Three former South Carolina governors have joined an initiative that would encourage high school students to take the civics portion of a test required for immigrants seeking American citizenship.
Former Republican governor James Edwards, along with ex-Democratic governors Jim Hodges and Dick Riley announced their support for the South Carolina Civics Initiative in a Wednesday conference call. The call was intentionally scheduled on the 227th anniversary of the U.S. Constitution’s signing.
Riley said civics education merits more attention than it’s currently receiving in schools. “This idea of civics education is so important for American students, all of them, to know the very basics,” the initiative’s co-chair said in the conference call. “I think it’s important to the country and it’s important to our country’s future.”
The group cited an Annenberg Public Policy Center study which found only one-third of Americans could name one of their government’s three branches.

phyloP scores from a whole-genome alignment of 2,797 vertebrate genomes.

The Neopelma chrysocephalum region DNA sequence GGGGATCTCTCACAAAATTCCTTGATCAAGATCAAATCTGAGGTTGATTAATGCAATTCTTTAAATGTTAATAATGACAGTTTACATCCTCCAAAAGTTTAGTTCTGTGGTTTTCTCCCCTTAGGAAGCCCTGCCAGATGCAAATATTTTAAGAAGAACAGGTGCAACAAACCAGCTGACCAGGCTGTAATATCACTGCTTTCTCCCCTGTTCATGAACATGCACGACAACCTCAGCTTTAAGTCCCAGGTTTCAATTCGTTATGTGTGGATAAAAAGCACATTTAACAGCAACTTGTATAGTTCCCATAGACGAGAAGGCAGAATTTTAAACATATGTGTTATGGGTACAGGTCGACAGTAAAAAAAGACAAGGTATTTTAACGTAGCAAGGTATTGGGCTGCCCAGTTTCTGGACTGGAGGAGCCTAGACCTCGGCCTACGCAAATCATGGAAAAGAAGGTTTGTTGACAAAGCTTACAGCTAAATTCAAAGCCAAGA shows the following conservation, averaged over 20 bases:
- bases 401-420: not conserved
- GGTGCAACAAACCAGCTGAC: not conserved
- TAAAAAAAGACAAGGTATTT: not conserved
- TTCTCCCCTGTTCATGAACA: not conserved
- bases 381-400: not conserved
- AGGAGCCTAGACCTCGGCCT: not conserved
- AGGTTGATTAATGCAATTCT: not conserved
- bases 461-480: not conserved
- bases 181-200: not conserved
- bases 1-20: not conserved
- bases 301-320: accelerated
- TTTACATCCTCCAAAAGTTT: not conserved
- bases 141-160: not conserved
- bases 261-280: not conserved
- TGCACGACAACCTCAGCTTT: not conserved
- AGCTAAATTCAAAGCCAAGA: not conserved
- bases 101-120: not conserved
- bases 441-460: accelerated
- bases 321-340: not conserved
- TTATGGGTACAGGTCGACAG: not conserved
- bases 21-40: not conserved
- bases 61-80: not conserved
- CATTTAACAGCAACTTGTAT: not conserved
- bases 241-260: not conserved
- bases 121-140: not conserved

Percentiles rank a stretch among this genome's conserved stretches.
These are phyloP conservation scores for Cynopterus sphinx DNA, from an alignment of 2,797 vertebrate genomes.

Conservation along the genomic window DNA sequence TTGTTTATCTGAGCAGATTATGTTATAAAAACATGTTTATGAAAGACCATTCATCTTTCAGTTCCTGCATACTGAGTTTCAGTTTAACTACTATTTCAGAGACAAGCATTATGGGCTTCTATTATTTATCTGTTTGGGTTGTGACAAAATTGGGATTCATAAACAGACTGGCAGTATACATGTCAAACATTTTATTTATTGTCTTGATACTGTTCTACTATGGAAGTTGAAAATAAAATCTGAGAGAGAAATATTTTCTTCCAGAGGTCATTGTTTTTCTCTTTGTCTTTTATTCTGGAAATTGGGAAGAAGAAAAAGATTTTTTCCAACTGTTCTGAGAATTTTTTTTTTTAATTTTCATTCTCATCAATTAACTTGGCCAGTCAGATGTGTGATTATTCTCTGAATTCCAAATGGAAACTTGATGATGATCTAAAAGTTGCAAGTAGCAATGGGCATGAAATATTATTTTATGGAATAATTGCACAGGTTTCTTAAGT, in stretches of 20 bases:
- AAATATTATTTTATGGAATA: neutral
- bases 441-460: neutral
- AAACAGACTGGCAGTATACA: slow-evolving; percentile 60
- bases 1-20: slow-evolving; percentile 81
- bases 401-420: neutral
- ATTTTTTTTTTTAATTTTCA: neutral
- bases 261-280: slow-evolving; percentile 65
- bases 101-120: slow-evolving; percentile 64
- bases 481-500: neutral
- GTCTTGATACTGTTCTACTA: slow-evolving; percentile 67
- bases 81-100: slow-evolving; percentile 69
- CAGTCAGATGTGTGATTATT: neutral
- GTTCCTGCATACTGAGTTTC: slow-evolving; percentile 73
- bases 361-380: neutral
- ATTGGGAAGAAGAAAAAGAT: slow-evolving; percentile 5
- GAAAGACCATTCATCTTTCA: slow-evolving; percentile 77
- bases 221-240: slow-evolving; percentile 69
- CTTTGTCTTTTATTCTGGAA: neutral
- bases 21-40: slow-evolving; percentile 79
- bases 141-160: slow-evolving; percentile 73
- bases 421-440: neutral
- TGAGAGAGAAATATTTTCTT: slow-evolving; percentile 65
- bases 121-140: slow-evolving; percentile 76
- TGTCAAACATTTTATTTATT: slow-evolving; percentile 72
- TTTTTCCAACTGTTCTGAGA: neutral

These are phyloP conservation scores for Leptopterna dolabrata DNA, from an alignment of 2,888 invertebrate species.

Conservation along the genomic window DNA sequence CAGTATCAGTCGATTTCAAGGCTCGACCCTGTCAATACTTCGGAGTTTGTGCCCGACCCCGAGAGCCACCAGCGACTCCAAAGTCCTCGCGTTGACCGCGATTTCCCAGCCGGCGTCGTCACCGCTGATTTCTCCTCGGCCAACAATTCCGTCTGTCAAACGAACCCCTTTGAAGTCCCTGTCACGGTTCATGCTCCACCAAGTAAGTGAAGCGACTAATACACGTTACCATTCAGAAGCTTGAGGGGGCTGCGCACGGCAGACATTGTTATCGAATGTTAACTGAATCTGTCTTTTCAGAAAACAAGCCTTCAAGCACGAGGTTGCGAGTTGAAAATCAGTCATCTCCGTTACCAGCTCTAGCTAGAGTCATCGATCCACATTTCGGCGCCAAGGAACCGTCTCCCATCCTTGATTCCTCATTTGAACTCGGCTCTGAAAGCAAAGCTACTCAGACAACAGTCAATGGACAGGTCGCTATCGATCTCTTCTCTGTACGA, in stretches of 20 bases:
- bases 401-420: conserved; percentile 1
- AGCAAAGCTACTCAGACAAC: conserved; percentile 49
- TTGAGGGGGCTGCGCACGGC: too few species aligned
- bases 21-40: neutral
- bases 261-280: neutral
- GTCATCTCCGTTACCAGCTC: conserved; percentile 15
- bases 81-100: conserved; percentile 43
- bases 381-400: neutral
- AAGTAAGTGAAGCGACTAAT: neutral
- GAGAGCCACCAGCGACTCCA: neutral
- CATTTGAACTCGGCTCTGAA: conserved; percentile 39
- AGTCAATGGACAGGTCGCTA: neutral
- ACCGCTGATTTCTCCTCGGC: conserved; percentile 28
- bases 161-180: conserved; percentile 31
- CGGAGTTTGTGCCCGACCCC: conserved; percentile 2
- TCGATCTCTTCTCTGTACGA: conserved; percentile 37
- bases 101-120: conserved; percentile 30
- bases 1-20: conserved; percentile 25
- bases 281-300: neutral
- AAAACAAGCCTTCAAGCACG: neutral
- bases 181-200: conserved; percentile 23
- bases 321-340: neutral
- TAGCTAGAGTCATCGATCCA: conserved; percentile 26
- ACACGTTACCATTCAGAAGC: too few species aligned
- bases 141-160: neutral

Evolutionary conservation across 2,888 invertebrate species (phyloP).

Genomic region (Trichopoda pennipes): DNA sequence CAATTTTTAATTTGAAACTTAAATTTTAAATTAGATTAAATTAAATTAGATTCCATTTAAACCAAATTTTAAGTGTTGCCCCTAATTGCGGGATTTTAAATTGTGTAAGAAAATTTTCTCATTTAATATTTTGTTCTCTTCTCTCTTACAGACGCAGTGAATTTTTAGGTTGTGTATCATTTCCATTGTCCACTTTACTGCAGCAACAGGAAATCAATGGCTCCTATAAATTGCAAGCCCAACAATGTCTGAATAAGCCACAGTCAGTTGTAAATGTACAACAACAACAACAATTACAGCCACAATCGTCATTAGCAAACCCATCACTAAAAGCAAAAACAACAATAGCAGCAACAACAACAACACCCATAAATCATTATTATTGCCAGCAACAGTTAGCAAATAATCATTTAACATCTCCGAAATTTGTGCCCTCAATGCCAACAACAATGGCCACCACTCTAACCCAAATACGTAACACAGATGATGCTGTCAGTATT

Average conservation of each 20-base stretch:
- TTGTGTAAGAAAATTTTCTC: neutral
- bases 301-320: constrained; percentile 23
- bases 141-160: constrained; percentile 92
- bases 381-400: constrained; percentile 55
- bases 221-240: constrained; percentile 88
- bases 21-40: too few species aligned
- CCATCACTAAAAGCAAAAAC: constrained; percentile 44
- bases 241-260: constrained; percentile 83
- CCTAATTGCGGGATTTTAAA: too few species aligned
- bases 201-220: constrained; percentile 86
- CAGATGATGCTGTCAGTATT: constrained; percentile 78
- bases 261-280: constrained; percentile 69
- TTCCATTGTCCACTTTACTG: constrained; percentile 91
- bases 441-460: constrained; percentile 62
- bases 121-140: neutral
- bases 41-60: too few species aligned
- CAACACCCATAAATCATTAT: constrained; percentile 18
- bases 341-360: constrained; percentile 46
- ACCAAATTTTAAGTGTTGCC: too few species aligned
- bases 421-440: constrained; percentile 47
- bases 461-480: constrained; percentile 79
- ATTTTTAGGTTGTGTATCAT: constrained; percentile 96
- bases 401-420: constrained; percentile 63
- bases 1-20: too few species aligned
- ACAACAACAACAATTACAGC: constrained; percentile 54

“Understanding basic civics and how our government works needs to be a priority,” said Columbia restaurateur Bill Dukes, also a state co-chair. “Civic education will enable us to sustain our constitutional democracy. Our citizens must be informed and responsible. Our free and open society cannot succeed if our citizens don’t understand the fundamental values and principles of democracy.”
The Civics Education Initiative is asking state lawmakers to consider having students take the test, but not requiring it for graduation. Students could get extra credit on their GPA for a good score, according to a release from the group.